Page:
• Don’t add EVERYTHING.  Feature 3-6 different items so that each flavor isn’t lost in the mix.
  • Start by thinking about what you have.  Then decide what other items might taste good with that flavor.
  • Consider briefly blanching (and then quickly cooling) certain items like broccoli, green beans, or beets before adding them into a salad along with raw veggies.  This brings our their sweetness and can make them easier to digest.
  • edible-flower-harvestGrow edible flowers.  They’re fun to eat, attract pollinators to your garden, and add color to your plate!
  • Pair veggie flavors with dressings.  I love beets with balsamic vinegar, asparagus or peas with creamy dijon dressing, basil and tomatoes with oil and vinegar, and cucumbers with soy or miso dressing.  Taste test and discover your favorite combinations.
  • When concocting a dressing, follow this simple equation: sour + flavor + salt + fat.  For example, balsamic vinegar + garlic + salt + olive oil.  Or lemon juice + garlic + mustard + salt + olive oil.   Make sure to include some fat in your dressings so that you can absorb the fat-soluble vitamins from your veggies.  And of course, always take time to adjust to taste.
  • Do you naturally ferment or pickle veggies?  Try using your leftover brine as a starting point for your next salad dressing.
  • Love it?  Write it down!  This can be especially fun with kids.  They can invent their own recipes and collect recipe cards in their own recipe box.  Salads are very flexible, so they’re a great place to start.

Here’s a recent crunchy salad we enjoyed, inspired by the recent arrival of early stem and root crops from the garden:

  • Cut several carrots, 1 beet, and 1 kohlrabi into match stick sized pieces
  • Finely chop up several fennel fronds
  • Add 1/4 c. balsamic vinegar, 1/4 c. olive oil, a splash of maple syrup, and a dash of salt
  • Mix everything together and adjust to taste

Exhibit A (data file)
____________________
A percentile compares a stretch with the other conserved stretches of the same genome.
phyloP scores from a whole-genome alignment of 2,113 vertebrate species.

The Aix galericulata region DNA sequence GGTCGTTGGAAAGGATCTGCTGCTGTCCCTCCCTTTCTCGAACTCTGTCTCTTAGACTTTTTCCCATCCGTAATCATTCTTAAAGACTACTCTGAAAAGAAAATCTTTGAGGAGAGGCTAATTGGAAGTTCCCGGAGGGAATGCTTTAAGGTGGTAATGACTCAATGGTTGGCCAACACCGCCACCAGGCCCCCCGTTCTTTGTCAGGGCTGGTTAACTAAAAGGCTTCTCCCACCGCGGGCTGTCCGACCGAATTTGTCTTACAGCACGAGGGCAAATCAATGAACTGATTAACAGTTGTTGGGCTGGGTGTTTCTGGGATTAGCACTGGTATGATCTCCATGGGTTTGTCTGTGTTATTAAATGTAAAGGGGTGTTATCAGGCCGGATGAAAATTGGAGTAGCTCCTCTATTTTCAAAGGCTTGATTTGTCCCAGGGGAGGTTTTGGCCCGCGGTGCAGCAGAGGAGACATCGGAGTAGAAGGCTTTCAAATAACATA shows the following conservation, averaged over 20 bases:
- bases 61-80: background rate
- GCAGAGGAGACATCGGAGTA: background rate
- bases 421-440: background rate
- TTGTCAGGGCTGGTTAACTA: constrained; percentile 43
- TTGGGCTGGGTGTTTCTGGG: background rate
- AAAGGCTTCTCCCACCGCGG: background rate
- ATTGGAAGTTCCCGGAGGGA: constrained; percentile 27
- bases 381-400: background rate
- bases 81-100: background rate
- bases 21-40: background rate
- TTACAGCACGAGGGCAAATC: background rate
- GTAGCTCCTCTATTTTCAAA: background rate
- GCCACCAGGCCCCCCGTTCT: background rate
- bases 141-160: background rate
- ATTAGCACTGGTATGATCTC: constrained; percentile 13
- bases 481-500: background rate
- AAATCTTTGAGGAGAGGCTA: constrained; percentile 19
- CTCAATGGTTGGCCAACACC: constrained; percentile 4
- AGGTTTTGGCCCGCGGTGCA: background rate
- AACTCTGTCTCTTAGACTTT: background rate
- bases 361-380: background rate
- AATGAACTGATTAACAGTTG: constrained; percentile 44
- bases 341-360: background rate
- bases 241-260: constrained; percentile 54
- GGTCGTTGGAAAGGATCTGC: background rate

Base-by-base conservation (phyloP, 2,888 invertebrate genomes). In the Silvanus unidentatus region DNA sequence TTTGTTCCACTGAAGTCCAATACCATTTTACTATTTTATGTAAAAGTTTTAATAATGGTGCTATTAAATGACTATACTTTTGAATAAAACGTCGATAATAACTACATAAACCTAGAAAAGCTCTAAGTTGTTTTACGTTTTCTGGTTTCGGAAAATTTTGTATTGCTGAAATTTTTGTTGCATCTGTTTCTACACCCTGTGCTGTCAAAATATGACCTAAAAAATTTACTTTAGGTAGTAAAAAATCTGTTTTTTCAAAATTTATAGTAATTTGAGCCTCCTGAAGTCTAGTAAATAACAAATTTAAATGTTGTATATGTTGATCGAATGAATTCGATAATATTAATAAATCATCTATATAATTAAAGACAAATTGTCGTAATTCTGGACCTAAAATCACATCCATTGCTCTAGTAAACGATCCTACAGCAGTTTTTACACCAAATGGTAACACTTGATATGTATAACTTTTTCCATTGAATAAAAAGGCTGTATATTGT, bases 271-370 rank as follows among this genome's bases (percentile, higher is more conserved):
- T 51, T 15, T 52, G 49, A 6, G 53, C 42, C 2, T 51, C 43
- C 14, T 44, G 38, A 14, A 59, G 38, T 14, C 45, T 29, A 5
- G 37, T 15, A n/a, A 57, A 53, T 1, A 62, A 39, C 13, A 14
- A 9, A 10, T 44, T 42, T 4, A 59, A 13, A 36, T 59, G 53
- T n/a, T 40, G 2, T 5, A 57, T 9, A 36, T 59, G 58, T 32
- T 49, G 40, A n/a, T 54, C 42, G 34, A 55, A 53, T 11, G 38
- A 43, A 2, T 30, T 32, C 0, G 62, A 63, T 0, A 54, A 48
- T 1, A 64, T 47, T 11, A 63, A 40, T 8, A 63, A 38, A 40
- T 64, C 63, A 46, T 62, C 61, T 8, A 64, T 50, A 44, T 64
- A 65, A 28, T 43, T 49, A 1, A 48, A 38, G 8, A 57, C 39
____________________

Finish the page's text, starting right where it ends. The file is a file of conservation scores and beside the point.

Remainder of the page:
• Crumble feta cheese on top

crunchy-july-saladWant more information or ideas?  Here’s our garlicky dijon dressing recipe, cilantro lime dressing recipe, parts of plant coleslaw recipe, and my thoughts on edible flowers.

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Children and Nature Recipes

Fun in the Sun

When I was in seventh grade, we were given the choice to  study anything we wanted.  Most classmates picked their favorite athlete, hobby, or food.  I picked Time.  Whew, that was a challenge to put into a paper and presentation!

This week at camp, we’re making sure to have fun in the sun.  When working with children, I still think it is fascinating to notice how the rotation of our earth and the sun are linked to the rhythms of seasons and time.    There are great legends from many cultures that can be read to explain the sun’s journey across the sky, the change in seasons, and the passage of time.  This week my campers created a human sun dial and shadow circus (photos and explanations below).  More important than understanding the physics and astronomy, I think these activities help us observe our surroundings and consider the other living things in our ecosystem in a new and interesting way.

human-sun-dial

sun-dialHuman Sun Dial: Stand on black top in the morning and trace your feet.  Every hour, draw a line under the shadow that your body is making.  The next day, stand in your foot prints, look at your shadow, and find out what time it is!  How does your shadow change over the course of the day?

chalk-drawingsShadow Circus: Have a friend trace your shadow.  Add silly clothes, awesome hair-dos, fun pets, and more!  Notice how your shadow is a giant in the morning and in the evening and a midget in the middle of the day.  What does this tell you about the path of the sun?

 

sunny-cucumbersEarly July Recipes: Meanwhile, the garden is loving the sun!  Our weather has been great for growing this year.  Check out these links to past posts for in-season recipe ideas: